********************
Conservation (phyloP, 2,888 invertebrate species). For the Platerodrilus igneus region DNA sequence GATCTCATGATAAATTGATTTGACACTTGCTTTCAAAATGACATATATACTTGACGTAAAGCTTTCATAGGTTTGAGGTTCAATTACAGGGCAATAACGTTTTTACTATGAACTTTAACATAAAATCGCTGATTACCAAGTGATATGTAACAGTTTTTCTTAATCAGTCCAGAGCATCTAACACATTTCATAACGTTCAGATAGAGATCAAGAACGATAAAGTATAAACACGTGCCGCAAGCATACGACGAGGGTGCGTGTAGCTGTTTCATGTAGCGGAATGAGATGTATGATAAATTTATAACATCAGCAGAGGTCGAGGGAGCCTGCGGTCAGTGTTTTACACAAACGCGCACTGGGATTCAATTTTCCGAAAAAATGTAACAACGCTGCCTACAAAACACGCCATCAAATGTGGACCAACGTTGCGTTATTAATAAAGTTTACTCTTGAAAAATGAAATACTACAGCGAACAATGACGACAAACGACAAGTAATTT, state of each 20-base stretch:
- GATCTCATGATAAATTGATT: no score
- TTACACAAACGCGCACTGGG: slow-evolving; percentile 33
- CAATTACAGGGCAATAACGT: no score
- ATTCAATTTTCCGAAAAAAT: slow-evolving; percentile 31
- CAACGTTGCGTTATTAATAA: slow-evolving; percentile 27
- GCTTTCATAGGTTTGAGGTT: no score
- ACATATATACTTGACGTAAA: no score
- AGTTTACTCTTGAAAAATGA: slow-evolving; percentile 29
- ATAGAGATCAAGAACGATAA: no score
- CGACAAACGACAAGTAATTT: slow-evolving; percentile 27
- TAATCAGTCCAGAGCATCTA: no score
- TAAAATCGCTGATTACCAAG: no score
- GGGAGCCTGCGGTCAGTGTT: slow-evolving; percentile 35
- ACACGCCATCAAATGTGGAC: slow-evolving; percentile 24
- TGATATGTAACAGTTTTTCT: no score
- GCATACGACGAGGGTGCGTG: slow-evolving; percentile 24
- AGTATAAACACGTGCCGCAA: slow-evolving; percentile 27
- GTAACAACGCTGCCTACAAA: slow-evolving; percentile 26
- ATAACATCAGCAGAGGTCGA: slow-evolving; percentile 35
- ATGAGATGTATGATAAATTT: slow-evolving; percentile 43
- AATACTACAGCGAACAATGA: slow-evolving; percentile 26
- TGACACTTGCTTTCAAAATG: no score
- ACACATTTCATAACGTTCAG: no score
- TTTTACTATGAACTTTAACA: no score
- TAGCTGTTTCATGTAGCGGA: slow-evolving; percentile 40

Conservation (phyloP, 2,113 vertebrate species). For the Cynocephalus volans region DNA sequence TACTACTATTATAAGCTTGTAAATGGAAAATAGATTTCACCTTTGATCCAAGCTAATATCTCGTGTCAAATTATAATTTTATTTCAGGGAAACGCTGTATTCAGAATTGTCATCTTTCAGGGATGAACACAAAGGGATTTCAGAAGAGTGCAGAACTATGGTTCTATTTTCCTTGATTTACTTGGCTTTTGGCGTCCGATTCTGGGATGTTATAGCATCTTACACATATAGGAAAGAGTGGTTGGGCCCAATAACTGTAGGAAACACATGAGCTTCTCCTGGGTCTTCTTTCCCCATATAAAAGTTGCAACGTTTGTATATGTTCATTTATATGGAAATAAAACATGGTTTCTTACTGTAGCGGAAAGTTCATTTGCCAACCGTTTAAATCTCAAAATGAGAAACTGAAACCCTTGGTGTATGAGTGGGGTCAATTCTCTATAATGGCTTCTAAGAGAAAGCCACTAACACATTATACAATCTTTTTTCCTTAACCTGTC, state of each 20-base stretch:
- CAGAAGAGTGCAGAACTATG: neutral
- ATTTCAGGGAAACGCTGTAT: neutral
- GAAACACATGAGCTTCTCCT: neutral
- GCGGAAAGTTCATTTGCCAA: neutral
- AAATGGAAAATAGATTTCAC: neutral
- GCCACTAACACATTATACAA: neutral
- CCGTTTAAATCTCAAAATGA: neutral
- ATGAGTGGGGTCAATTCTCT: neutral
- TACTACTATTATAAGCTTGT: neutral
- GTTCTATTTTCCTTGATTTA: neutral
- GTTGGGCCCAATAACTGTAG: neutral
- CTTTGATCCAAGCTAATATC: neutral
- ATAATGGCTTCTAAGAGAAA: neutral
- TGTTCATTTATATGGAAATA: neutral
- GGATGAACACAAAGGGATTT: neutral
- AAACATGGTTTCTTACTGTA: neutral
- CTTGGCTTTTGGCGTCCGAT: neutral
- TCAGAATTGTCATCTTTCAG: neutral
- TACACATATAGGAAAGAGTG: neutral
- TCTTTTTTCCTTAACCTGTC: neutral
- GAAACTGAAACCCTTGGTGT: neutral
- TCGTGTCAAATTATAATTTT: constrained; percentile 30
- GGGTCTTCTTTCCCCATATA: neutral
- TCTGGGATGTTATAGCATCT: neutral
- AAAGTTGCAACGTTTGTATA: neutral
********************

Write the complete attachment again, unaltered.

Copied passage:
Conservation (phyloP, 2,888 invertebrate species). For the Platerodrilus igneus region DNA sequence GATCTCATGATAAATTGATTTGACACTTGCTTTCAAAATGACATATATACTTGACGTAAAGCTTTCATAGGTTTGAGGTTCAATTACAGGGCAATAACGTTTTTACTATGAACTTTAACATAAAATCGCTGATTACCAAGTGATATGTAACAGTTTTTCTTAATCAGTCCAGAGCATCTAACACATTTCATAACGTTCAGATAGAGATCAAGAACGATAAAGTATAAACACGTGCCGCAAGCATACGACGAGGGTGCGTGTAGCTGTTTCATGTAGCGGAATGAGATGTATGATAAATTTATAACATCAGCAGAGGTCGAGGGAGCCTGCGGTCAGTGTTTTACACAAACGCGCACTGGGATTCAATTTTCCGAAAAAATGTAACAACGCTGCCTACAAAACACGCCATCAAATGTGGACCAACGTTGCGTTATTAATAAAGTTTACTCTTGAAAAATGAAATACTACAGCGAACAATGACGACAAACGACAAGTAATTT, state of each 20-base stretch:
- GATCTCATGATAAATTGATT: no score
- TTACACAAACGCGCACTGGG: slow-evolving; percentile 33
- CAATTACAGGGCAATAACGT: no score
- ATTCAATTTTCCGAAAAAAT: slow-evolving; percentile 31
- CAACGTTGCGTTATTAATAA: slow-evolving; percentile 27
- GCTTTCATAGGTTTGAGGTT: no score
- ACATATATACTTGACGTAAA: no score
- AGTTTACTCTTGAAAAATGA: slow-evolving; percentile 29
- ATAGAGATCAAGAACGATAA: no score
- CGACAAACGACAAGTAATTT: slow-evolving; percentile 27
- TAATCAGTCCAGAGCATCTA: no score
- TAAAATCGCTGATTACCAAG: no score
- GGGAGCCTGCGGTCAGTGTT: slow-evolving; percentile 35
- ACACGCCATCAAATGTGGAC: slow-evolving; percentile 24
- TGATATGTAACAGTTTTTCT: no score
- GCATACGACGAGGGTGCGTG: slow-evolving; percentile 24
- AGTATAAACACGTGCCGCAA: slow-evolving; percentile 27
- GTAACAACGCTGCCTACAAA: slow-evolving; percentile 26
- ATAACATCAGCAGAGGTCGA: slow-evolving; percentile 35
- ATGAGATGTATGATAAATTT: slow-evolving; percentile 43
- AATACTACAGCGAACAATGA: slow-evolving; percentile 26
- TGACACTTGCTTTCAAAATG: no score
- ACACATTTCATAACGTTCAG: no score
- TTTTACTATGAACTTTAACA: no score
- TAGCTGTTTCATGTAGCGGA: slow-evolving; percentile 40

Conservation (phyloP, 2,113 vertebrate species). For the Cynocephalus volans region DNA sequence TACTACTATTATAAGCTTGTAAATGGAAAATAGATTTCACCTTTGATCCAAGCTAATATCTCGTGTCAAATTATAATTTTATTTCAGGGAAACGCTGTATTCAGAATTGTCATCTTTCAGGGATGAACACAAAGGGATTTCAGAAGAGTGCAGAACTATGGTTCTATTTTCCTTGATTTACTTGGCTTTTGGCGTCCGATTCTGGGATGTTATAGCATCTTACACATATAGGAAAGAGTGGTTGGGCCCAATAACTGTAGGAAACACATGAGCTTCTCCTGGGTCTTCTTTCCCCATATAAAAGTTGCAACGTTTGTATATGTTCATTTATATGGAAATAAAACATGGTTTCTTACTGTAGCGGAAAGTTCATTTGCCAACCGTTTAAATCTCAAAATGAGAAACTGAAACCCTTGGTGTATGAGTGGGGTCAATTCTCTATAATGGCTTCTAAGAGAAAGCCACTAACACATTATACAATCTTTTTTCCTTAACCTGTC, state of each 20-base stretch:
- CAGAAGAGTGCAGAACTATG: neutral
- ATTTCAGGGAAACGCTGTAT: neutral
- GAAACACATGAGCTTCTCCT: neutral
- GCGGAAAGTTCATTTGCCAA: neutral
- AAATGGAAAATAGATTTCAC: neutral
- GCCACTAACACATTATACAA: neutral
- CCGTTTAAATCTCAAAATGA: neutral
- ATGAGTGGGGTCAATTCTCT: neutral
- TACTACTATTATAAGCTTGT: neutral
- GTTCTATTTTCCTTGATTTA: neutral
- GTTGGGCCCAATAACTGTAG: neutral
- CTTTGATCCAAGCTAATATC: neutral
- ATAATGGCTTCTAAGAGAAA: neutral
- TGTTCATTTATATGGAAATA: neutral
- GGATGAACACAAAGGGATTT: neutral
- AAACATGGTTTCTTACTGTA: neutral
- CTTGGCTTTTGGCGTCCGAT: neutral
- TCAGAATTGTCATCTTTCAG: neutral
- TACACATATAGGAAAGAGTG: neutral
- TCTTTTTTCCTTAACCTGTC: neutral
- GAAACTGAAACCCTTGGTGT: neutral
- TCGTGTCAAATTATAATTTT: constrained; percentile 30
- GGGTCTTCTTTCCCCATATA: neutral
- TCTGGGATGTTATAGCATCT: neutral
- AAAGTTGCAACGTTTGTATA: neutral